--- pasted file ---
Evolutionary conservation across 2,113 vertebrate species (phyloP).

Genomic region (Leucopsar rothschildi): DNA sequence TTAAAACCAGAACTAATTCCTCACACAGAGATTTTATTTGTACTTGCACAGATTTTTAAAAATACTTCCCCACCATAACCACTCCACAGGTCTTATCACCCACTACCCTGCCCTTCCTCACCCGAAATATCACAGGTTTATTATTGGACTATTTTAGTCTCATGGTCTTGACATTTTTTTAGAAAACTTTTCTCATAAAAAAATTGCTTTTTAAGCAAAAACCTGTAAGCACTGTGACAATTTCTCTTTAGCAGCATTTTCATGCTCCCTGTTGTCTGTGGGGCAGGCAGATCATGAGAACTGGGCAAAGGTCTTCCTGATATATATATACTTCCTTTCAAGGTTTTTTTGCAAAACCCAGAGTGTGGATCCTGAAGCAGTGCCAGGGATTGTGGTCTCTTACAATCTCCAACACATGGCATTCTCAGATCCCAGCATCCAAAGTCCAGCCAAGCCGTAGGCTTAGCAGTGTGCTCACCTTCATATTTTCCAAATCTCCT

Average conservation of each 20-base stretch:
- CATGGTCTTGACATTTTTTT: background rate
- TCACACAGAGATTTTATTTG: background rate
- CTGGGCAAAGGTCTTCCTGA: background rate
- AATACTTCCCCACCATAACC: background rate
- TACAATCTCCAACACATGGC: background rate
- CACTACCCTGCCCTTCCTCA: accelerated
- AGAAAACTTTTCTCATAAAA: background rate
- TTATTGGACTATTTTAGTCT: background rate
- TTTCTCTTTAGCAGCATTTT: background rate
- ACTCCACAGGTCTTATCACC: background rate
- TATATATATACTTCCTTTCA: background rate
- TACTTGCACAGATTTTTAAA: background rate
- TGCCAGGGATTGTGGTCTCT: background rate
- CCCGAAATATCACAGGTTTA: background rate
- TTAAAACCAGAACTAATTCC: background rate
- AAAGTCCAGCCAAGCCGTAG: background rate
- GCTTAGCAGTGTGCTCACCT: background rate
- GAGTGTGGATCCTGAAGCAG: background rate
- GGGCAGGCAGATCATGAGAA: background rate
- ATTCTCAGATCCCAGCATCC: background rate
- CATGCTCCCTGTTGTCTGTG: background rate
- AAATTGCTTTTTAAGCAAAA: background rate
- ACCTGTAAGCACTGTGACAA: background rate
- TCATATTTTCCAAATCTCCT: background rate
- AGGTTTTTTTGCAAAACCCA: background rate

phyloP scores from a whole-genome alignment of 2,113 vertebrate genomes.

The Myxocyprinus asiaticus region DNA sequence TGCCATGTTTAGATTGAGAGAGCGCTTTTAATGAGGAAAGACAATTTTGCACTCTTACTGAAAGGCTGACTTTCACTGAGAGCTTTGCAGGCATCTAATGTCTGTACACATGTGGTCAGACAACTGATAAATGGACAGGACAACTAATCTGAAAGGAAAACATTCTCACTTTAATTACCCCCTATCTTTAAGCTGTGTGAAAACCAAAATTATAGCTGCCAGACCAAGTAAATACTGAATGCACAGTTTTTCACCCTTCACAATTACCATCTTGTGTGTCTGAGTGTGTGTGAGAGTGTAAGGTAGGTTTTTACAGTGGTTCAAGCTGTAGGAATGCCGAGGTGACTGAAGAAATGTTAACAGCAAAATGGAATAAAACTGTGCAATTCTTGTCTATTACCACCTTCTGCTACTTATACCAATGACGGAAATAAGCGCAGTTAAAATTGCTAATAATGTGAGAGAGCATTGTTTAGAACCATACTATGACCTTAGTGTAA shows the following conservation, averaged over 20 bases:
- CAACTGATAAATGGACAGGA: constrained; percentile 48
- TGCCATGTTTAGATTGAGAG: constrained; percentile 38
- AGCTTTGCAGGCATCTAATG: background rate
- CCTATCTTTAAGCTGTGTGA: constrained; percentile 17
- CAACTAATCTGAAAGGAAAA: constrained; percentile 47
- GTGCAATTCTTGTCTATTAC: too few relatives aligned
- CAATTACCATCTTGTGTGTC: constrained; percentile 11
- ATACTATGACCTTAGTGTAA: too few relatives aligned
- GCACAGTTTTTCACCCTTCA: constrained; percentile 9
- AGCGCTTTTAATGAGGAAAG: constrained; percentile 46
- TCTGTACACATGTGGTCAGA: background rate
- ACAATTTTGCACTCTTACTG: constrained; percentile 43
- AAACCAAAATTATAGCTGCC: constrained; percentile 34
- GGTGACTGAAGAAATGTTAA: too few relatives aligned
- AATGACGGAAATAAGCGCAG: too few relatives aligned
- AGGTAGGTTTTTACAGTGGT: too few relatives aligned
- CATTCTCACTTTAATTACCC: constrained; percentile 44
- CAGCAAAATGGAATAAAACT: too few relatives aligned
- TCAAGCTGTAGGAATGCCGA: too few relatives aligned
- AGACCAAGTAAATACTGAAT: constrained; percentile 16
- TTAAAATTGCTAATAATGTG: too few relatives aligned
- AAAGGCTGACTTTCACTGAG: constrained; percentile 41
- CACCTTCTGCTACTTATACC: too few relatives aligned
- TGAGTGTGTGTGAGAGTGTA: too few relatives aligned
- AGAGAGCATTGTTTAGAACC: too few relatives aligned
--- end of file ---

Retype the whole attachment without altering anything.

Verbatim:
Evolutionary conservation across 2,113 vertebrate species (phyloP).

Genomic region (Leucopsar rothschildi): DNA sequence TTAAAACCAGAACTAATTCCTCACACAGAGATTTTATTTGTACTTGCACAGATTTTTAAAAATACTTCCCCACCATAACCACTCCACAGGTCTTATCACCCACTACCCTGCCCTTCCTCACCCGAAATATCACAGGTTTATTATTGGACTATTTTAGTCTCATGGTCTTGACATTTTTTTAGAAAACTTTTCTCATAAAAAAATTGCTTTTTAAGCAAAAACCTGTAAGCACTGTGACAATTTCTCTTTAGCAGCATTTTCATGCTCCCTGTTGTCTGTGGGGCAGGCAGATCATGAGAACTGGGCAAAGGTCTTCCTGATATATATATACTTCCTTTCAAGGTTTTTTTGCAAAACCCAGAGTGTGGATCCTGAAGCAGTGCCAGGGATTGTGGTCTCTTACAATCTCCAACACATGGCATTCTCAGATCCCAGCATCCAAAGTCCAGCCAAGCCGTAGGCTTAGCAGTGTGCTCACCTTCATATTTTCCAAATCTCCT

Average conservation of each 20-base stretch:
- CATGGTCTTGACATTTTTTT: background rate
- TCACACAGAGATTTTATTTG: background rate
- CTGGGCAAAGGTCTTCCTGA: background rate
- AATACTTCCCCACCATAACC: background rate
- TACAATCTCCAACACATGGC: background rate
- CACTACCCTGCCCTTCCTCA: accelerated
- AGAAAACTTTTCTCATAAAA: background rate
- TTATTGGACTATTTTAGTCT: background rate
- TTTCTCTTTAGCAGCATTTT: background rate
- ACTCCACAGGTCTTATCACC: background rate
- TATATATATACTTCCTTTCA: background rate
- TACTTGCACAGATTTTTAAA: background rate
- TGCCAGGGATTGTGGTCTCT: background rate
- CCCGAAATATCACAGGTTTA: background rate
- TTAAAACCAGAACTAATTCC: background rate
- AAAGTCCAGCCAAGCCGTAG: background rate
- GCTTAGCAGTGTGCTCACCT: background rate
- GAGTGTGGATCCTGAAGCAG: background rate
- GGGCAGGCAGATCATGAGAA: background rate
- ATTCTCAGATCCCAGCATCC: background rate
- CATGCTCCCTGTTGTCTGTG: background rate
- AAATTGCTTTTTAAGCAAAA: background rate
- ACCTGTAAGCACTGTGACAA: background rate
- TCATATTTTCCAAATCTCCT: background rate
- AGGTTTTTTTGCAAAACCCA: background rate

phyloP scores from a whole-genome alignment of 2,113 vertebrate genomes.

The Myxocyprinus asiaticus region DNA sequence TGCCATGTTTAGATTGAGAGAGCGCTTTTAATGAGGAAAGACAATTTTGCACTCTTACTGAAAGGCTGACTTTCACTGAGAGCTTTGCAGGCATCTAATGTCTGTACACATGTGGTCAGACAACTGATAAATGGACAGGACAACTAATCTGAAAGGAAAACATTCTCACTTTAATTACCCCCTATCTTTAAGCTGTGTGAAAACCAAAATTATAGCTGCCAGACCAAGTAAATACTGAATGCACAGTTTTTCACCCTTCACAATTACCATCTTGTGTGTCTGAGTGTGTGTGAGAGTGTAAGGTAGGTTTTTACAGTGGTTCAAGCTGTAGGAATGCCGAGGTGACTGAAGAAATGTTAACAGCAAAATGGAATAAAACTGTGCAATTCTTGTCTATTACCACCTTCTGCTACTTATACCAATGACGGAAATAAGCGCAGTTAAAATTGCTAATAATGTGAGAGAGCATTGTTTAGAACCATACTATGACCTTAGTGTAA shows the following conservation, averaged over 20 bases:
- CAACTGATAAATGGACAGGA: constrained; percentile 48
- TGCCATGTTTAGATTGAGAG: constrained; percentile 38
- AGCTTTGCAGGCATCTAATG: background rate
- CCTATCTTTAAGCTGTGTGA: constrained; percentile 17
- CAACTAATCTGAAAGGAAAA: constrained; percentile 47
- GTGCAATTCTTGTCTATTAC: too few relatives aligned
- CAATTACCATCTTGTGTGTC: constrained; percentile 11
- ATACTATGACCTTAGTGTAA: too few relatives aligned
- GCACAGTTTTTCACCCTTCA: constrained; percentile 9
- AGCGCTTTTAATGAGGAAAG: constrained; percentile 46
- TCTGTACACATGTGGTCAGA: background rate
- ACAATTTTGCACTCTTACTG: constrained; percentile 43
- AAACCAAAATTATAGCTGCC: constrained; percentile 34
- GGTGACTGAAGAAATGTTAA: too few relatives aligned
- AATGACGGAAATAAGCGCAG: too few relatives aligned
- AGGTAGGTTTTTACAGTGGT: too few relatives aligned
- CATTCTCACTTTAATTACCC: constrained; percentile 44
- CAGCAAAATGGAATAAAACT: too few relatives aligned
- TCAAGCTGTAGGAATGCCGA: too few relatives aligned
- AGACCAAGTAAATACTGAAT: constrained; percentile 16
- TTAAAATTGCTAATAATGTG: too few relatives aligned
- AAAGGCTGACTTTCACTGAG: constrained; percentile 41
- CACCTTCTGCTACTTATACC: too few relatives aligned
- TGAGTGTGTGTGAGAGTGTA: too few relatives aligned
- AGAGAGCATTGTTTAGAACC: too few relatives aligned